Babylon 5 was flawed then, but somehow it's strengths shine all the more brightly because of its flaws. It hasn't aged brilliantly, but it's still a show that's worth watching now for its great performances (especially from Andreas Katsulas, Peter Jurasik and Mira Furlan), still-impressively-constructed central story arc and its formidable worldbuilding, not to mention some of the best spacecraft designs and space battles ever seen in the genre.
A Narn heavy cruiser parked alongside Babylon 5 in the episode Walkabout.
Conception and GenesisBabylon 5 was conceived as a 'novel for television', a pre-planned story with a beginning, middle and end. That story was the creation of Joe Michael Straczynski, an experienced Hollywood scriptwriter who'd worked on series such as He-Man, The Real Ghostbusters, The Twilight Zone, Captain Power and the Soldiers of the Future and Murder, She Wrote before becoming executive producer and co-showrunner on B5.
Straczynski conceived of the show in 1987. A huge fan of authors such as J.R.R. Tolkien, Isaac Asimov and Frank Herbert and TV shows like Star Trek, Blake's 7, Doctor Who and The Prisoner, he'd previously been working on two separate SF projects. The first was a small-scale, personal show set on a space station and focusing on characters. The second was a big, epic story told on a huge canvas. One day - whilst in the shower according to Straczynski - he hit on the idea of combining the two into a single show, with the potentially ruinously expensive big story told through the (much more affordable) lens of the space station setting. Originally he planned two five-year shows, Babylon 5 and its immediate sequel, Babylon Prime, but whilst working on the show's first season realised this was over-ambitious and conflated the two into a single, five-year storyline.
Straczynski's pre-planning and recruitment of respected producer Douglas Netter allowed Babylon 5 to be presented to studio execs with detailed costings, which suggested the show could be made for not much more than half of the budget of the then-on-air Star Trek: The Next Generation. Key to this plan was for the show's special effects to be completely computer-generated, eschewing the then-standard expensive and time-consuming use of motion-controlled cameras and models. Early CGI pioneer Ron Thornton (himself a veteran of British series such as Blake's 7, for which he built spaceship models in the final season) used a Commodore Amiga computer equipped with a Video Toaster plug-in card to produce an impressive image of the Babylon 5 space station orbiting a planet which wowed execs. However, most were still wary of the show, believing that there was only room for one space opera franchise on TV and that was Star Trek. Paramount themselves turned down the project in 1989 (the source of Straczynski's later grumbles when the superficially-similar Deep Space Nine was announced two years later).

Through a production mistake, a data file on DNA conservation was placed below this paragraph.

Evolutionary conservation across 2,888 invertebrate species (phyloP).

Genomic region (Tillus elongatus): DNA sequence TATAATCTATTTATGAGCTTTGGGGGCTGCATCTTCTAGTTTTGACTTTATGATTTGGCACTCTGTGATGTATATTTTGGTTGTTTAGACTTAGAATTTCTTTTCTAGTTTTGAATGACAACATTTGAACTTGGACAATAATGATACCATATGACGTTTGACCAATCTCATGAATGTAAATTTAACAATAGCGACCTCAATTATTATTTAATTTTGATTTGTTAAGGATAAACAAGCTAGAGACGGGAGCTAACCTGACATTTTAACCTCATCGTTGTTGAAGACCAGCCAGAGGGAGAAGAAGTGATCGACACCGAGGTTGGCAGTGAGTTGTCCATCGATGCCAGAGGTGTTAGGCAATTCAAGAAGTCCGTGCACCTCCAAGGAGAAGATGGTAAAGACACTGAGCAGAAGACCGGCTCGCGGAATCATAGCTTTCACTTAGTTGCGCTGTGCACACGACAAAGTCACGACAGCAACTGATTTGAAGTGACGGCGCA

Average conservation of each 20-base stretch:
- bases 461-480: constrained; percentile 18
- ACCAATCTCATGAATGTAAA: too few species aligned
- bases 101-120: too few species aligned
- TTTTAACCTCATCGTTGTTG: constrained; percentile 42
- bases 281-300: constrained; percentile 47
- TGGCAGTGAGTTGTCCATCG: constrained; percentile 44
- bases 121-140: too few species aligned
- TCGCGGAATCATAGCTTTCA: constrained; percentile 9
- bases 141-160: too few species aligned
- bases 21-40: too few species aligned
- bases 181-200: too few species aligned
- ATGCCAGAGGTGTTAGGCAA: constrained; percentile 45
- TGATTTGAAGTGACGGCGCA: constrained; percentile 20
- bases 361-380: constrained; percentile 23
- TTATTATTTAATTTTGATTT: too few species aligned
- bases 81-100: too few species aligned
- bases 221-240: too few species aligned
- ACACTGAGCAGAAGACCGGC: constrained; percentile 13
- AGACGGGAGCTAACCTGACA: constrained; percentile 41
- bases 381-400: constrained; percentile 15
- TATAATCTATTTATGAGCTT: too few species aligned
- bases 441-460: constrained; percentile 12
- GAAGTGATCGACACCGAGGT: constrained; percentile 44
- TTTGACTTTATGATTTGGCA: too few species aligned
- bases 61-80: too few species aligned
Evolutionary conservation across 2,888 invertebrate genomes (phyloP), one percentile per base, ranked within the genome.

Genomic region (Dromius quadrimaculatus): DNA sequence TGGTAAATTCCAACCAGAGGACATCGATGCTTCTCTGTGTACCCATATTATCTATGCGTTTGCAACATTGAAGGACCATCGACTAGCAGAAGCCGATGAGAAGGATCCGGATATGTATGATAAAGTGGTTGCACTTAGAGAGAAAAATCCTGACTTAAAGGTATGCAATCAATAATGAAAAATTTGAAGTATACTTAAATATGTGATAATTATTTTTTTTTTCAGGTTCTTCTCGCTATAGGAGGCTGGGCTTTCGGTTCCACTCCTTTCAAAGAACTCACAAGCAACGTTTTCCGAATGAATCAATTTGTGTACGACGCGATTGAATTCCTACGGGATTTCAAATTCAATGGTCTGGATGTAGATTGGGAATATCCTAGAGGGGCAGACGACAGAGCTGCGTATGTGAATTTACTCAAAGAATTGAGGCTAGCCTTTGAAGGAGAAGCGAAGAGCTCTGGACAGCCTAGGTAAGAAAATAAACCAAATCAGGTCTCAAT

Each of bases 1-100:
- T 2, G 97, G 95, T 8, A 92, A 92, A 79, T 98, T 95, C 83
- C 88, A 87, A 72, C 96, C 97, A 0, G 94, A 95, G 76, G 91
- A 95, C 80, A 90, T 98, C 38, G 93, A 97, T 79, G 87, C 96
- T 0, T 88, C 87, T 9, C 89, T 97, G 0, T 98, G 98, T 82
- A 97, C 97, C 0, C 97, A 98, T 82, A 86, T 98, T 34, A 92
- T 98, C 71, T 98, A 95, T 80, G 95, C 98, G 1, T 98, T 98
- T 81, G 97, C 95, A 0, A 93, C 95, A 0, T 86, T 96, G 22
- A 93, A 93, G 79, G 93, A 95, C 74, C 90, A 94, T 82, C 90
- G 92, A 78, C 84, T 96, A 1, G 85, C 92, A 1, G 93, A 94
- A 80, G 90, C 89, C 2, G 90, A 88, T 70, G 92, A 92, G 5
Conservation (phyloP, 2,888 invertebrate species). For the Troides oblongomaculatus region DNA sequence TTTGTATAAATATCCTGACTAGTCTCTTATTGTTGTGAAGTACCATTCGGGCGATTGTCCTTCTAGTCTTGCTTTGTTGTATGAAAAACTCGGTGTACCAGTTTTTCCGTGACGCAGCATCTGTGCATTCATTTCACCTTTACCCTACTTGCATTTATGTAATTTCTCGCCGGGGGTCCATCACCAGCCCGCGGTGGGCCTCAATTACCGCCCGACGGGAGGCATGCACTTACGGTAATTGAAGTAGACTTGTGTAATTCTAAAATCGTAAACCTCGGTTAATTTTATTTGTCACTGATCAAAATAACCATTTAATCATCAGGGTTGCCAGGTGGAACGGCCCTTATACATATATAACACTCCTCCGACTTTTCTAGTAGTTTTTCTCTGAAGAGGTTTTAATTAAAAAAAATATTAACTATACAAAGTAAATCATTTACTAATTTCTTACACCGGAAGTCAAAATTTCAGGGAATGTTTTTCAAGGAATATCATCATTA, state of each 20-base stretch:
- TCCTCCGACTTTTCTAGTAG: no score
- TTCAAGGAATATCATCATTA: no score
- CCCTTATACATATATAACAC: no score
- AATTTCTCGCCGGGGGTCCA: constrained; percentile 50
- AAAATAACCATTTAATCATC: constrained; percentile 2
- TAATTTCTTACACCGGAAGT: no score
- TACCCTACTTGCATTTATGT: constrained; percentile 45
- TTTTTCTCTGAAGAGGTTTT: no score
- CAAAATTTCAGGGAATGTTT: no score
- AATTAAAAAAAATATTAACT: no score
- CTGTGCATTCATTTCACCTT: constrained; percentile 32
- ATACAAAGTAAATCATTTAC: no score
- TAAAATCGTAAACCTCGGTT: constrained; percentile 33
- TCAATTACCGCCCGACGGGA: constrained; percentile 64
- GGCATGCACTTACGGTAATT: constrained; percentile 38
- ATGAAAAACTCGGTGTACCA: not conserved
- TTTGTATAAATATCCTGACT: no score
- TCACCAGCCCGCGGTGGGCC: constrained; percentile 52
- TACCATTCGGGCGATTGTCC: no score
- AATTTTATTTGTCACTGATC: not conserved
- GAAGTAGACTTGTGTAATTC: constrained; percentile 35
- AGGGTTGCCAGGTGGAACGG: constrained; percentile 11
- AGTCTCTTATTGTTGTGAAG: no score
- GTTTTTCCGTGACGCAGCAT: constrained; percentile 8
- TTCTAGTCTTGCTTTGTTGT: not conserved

In 1991, Warner Brothers agreed to develop Babylon 5 as a TV pilot. Straczynski was surprised: during the pitching session, he shattered one of his teeth and got through the rest of the session slightly spaced out on painkillers and ice. But Warner Brothers liked the idea and got behind the show with enthusiasm. SFF magazines, keen to see a non-Star Trek show on the air, also gave the project plenty of early coverage. Even computer magazines leap aboard, thrilled at seeing affordable home computers (the Amiga was huge around 1989-94, especially in Europe) being used to generate special effects for a Hollywood production. All of this enthusiasm was nearly wasted when Warner Brothers wobbled upon hearing that Deep Space Nine was in development, but they held the course and got the pilot onto the screens.
Their faith was rewarded: Babylon 5's pilot pulled in impressive ratings, got favourable reviews and sold gangbusters when it was released on VHS and LaserDisc for rental and sale a few months later. A first season was commissioned, which started airing in January 1994, with some modest cast changes (and impressive upgrades in CGI hardware). The final episode aired on 25 November 1998.